Important Findings in Educational Research

Recent findings from three research studies on learning on which our course is based are described in the excerpts below:

To Really Learn,

Quit Studying and Take a Test

New York Times


January 20, 2011

Taking a test is not just a passive mechanism for assessing how much people know, according to new research. It actually helps people learn, and it works better than a number of other studying techniques.
The research, published online Thursday in the journal Science, found that students who read a passage, then took a test asking them to recall what they had read, retained about 50 percent more of the information a week later than students who used two other methods.
In the experiments, the students were asked to predict how much they would remember a week after using one of the methods to learn the material. Those who took the test after reading the passage predicted they would remember less than the other students predicted — but the results were just the opposite.
The students who took the recall tests may “recognize some gaps in their knowledge,” said Marcia Linn, an education professor at the University of California, Berkeley, “and they might revisit the ideas in the back of their mind or the front of their mind.” When they are later asked what they have learned, she went on, they can more easily “retrieve it and organize the knowledge that they have in a way that makes sense to them.”
The researchers engaged 200 college students in two experiments, assigning them to read several paragraphs about a scientific subject — how the digestive system works, for example, or the different types of vertebrate muscle tissue.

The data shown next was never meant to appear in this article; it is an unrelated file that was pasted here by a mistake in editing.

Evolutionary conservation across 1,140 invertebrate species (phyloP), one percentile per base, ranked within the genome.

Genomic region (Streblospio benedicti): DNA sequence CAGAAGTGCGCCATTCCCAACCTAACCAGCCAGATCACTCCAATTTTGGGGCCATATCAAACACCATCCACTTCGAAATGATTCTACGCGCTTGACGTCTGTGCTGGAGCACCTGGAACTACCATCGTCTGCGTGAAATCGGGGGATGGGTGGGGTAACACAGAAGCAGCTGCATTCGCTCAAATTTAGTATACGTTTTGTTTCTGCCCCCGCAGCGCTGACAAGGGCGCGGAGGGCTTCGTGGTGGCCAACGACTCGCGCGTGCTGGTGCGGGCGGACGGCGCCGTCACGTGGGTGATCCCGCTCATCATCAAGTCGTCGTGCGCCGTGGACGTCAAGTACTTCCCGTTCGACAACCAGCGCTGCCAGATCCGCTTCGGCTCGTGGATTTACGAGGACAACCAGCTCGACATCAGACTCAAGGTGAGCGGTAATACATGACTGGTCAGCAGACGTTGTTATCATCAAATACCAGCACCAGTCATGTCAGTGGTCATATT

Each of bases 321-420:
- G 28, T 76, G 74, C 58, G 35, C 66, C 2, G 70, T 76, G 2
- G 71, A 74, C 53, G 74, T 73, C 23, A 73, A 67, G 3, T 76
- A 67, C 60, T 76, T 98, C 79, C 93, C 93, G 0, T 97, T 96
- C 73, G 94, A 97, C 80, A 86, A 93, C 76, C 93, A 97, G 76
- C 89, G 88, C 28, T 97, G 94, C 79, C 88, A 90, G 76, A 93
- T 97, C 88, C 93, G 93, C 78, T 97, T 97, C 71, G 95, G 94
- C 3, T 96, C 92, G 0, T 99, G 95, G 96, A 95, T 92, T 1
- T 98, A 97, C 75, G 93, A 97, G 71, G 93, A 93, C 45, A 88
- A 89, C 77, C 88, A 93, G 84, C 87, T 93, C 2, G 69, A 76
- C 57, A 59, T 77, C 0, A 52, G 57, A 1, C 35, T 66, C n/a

When they were evaluated a week later, the students in the testing group did much better than the concept mappers. They even did better when they were evaluated not with a short-answer test but with a test requiring them to draw a concept map from memory.
"When we use our memories by retrieving things, we change our access” to that information, Dr. Bjork said. “What we recall becomes more recallable in the future. In a sense you are practicing what you are going to need to do later.”
It may also be that the struggle involved in recalling something helps reinforce it in our brains. Maybe that is also why students who took retrieval practice tests were less confident about how they would perform a week later.
“The struggle helps you learn, but it makes you feel like you’re not learning,” said Nate Kornell, a psychologist at Williams College. “You feel like: ‘I don’t know it that well. This is hard and I’m having trouble coming up with this information.’ ”.

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The Trouble With Homework

New York Times


September 10, 2011

In recent years, neuroscientists, cognitive scientists and educational psychologists have made a series of remarkable discoveries about how the human brain learns.